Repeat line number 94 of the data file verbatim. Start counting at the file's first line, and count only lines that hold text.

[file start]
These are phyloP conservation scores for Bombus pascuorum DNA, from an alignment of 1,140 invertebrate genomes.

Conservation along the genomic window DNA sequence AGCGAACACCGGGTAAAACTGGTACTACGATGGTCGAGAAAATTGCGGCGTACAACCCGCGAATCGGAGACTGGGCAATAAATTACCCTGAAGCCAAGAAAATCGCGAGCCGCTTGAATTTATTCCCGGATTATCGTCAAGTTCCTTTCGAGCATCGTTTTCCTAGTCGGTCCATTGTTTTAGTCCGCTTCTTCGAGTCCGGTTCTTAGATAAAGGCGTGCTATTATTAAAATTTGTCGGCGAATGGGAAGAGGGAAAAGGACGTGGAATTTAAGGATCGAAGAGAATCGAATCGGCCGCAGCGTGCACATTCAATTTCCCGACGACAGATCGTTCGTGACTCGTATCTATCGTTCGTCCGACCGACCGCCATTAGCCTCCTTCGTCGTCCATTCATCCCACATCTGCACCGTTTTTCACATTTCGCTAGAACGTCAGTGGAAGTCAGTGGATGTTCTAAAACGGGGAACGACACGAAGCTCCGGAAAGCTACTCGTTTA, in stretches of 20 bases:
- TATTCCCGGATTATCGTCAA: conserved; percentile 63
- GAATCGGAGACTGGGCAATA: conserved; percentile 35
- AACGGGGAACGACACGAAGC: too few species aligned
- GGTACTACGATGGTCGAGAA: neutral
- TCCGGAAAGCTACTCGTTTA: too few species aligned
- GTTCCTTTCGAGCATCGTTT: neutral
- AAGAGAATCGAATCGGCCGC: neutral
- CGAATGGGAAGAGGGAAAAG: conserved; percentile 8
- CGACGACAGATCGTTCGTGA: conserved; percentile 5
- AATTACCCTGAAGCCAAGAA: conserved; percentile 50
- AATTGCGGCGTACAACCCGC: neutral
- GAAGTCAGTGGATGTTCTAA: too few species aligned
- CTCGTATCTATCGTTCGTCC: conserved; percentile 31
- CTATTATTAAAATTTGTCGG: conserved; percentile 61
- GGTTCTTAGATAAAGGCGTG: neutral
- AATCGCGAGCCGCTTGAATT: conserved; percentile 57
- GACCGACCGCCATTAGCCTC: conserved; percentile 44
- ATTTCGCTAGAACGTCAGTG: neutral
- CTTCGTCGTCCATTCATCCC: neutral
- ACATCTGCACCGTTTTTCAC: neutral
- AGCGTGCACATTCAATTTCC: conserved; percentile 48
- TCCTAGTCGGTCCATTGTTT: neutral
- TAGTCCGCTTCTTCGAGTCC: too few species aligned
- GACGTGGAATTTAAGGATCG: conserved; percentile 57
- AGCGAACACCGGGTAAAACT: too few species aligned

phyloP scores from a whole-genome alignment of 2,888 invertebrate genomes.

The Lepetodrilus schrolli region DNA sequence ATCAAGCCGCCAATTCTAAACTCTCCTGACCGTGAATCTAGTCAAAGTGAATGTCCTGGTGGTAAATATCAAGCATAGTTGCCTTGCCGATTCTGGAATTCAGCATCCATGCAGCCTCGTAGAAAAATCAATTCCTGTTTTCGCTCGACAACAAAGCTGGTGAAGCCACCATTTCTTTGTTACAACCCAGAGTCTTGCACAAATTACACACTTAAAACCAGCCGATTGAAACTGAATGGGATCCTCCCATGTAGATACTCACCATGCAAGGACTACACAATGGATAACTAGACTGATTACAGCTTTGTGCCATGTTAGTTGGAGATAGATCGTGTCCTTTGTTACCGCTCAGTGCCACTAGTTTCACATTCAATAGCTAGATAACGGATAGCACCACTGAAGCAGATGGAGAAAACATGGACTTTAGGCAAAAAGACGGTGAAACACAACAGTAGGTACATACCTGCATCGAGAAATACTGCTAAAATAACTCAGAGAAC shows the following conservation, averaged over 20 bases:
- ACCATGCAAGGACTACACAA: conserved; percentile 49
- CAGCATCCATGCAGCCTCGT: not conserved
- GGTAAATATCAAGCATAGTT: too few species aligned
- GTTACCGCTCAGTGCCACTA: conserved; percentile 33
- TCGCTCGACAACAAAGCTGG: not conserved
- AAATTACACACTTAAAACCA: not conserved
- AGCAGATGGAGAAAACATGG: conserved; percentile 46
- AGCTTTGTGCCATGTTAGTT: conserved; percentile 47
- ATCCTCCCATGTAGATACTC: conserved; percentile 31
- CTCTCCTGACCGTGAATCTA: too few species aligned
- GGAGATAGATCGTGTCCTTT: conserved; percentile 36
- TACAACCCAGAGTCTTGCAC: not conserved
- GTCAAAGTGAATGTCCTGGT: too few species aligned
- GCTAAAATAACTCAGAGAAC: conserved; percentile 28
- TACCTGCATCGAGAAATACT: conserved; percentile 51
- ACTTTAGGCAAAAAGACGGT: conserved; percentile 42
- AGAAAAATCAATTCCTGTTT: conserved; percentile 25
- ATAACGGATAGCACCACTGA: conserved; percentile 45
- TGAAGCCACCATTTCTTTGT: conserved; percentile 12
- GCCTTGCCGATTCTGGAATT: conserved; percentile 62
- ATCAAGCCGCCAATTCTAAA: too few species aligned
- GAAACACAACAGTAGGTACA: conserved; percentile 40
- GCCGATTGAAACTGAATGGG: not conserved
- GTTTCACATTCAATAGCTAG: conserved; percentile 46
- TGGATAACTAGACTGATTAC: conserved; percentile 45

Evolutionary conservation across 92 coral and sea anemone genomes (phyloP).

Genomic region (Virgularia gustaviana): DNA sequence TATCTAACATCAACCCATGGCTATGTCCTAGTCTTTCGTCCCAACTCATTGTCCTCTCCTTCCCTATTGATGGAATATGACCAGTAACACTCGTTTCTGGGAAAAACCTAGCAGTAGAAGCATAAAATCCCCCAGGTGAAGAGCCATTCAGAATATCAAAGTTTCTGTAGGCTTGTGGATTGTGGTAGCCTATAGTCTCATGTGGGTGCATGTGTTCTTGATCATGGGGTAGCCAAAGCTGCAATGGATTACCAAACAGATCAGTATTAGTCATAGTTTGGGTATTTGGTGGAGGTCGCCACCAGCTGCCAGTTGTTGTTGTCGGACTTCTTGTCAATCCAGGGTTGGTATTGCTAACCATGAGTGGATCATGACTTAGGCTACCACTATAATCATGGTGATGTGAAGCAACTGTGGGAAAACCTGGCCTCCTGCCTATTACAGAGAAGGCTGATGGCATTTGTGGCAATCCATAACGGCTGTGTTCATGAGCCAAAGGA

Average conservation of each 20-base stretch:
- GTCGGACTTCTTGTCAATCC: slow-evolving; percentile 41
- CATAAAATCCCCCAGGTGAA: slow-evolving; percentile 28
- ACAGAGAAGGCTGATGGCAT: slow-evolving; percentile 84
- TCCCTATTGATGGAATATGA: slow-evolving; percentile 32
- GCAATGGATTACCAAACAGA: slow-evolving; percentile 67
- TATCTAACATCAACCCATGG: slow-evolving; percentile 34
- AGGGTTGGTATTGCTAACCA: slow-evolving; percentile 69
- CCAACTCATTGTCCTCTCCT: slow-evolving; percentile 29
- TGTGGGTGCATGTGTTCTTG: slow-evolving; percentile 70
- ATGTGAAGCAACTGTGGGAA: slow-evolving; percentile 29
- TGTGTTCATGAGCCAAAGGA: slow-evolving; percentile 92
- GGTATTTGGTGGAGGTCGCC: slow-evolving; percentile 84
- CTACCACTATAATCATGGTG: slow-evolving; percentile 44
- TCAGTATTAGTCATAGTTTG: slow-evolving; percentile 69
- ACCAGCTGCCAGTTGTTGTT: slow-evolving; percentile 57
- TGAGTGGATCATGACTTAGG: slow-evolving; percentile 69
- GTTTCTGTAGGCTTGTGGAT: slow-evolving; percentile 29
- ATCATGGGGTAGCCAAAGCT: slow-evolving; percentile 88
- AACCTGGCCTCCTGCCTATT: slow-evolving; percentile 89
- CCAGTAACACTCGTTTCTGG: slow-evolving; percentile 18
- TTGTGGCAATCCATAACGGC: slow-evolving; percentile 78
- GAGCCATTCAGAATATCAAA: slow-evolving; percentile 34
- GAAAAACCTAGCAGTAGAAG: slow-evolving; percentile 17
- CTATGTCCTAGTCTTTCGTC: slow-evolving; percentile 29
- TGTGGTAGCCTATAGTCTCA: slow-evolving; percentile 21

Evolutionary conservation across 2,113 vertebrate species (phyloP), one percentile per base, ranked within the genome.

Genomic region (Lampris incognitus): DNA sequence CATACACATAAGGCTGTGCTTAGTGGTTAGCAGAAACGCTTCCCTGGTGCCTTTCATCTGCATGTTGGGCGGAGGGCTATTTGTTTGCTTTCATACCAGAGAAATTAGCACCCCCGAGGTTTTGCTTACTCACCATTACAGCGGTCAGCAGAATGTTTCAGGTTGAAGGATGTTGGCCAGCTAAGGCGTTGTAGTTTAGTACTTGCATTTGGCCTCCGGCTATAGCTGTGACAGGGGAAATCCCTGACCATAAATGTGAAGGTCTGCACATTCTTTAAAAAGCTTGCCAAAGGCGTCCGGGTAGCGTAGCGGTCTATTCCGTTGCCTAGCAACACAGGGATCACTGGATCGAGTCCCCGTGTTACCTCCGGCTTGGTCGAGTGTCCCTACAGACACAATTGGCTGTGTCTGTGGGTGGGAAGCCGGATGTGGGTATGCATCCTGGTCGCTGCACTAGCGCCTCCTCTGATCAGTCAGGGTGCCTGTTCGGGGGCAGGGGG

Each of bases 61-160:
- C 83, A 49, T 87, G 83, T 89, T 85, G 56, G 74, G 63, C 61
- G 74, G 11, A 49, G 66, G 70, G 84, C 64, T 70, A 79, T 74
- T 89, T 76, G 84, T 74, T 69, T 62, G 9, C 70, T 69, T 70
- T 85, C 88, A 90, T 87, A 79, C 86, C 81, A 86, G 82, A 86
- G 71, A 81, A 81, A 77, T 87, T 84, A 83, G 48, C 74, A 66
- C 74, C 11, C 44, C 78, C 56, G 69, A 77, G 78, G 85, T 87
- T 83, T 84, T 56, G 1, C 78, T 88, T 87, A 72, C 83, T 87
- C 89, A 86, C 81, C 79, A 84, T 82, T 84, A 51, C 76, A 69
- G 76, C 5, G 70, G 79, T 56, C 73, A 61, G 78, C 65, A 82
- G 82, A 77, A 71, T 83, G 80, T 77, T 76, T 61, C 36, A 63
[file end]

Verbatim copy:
- G 76, C 5, G 70, G 79, T 56, C 73, A 61, G 78, C 65, A 82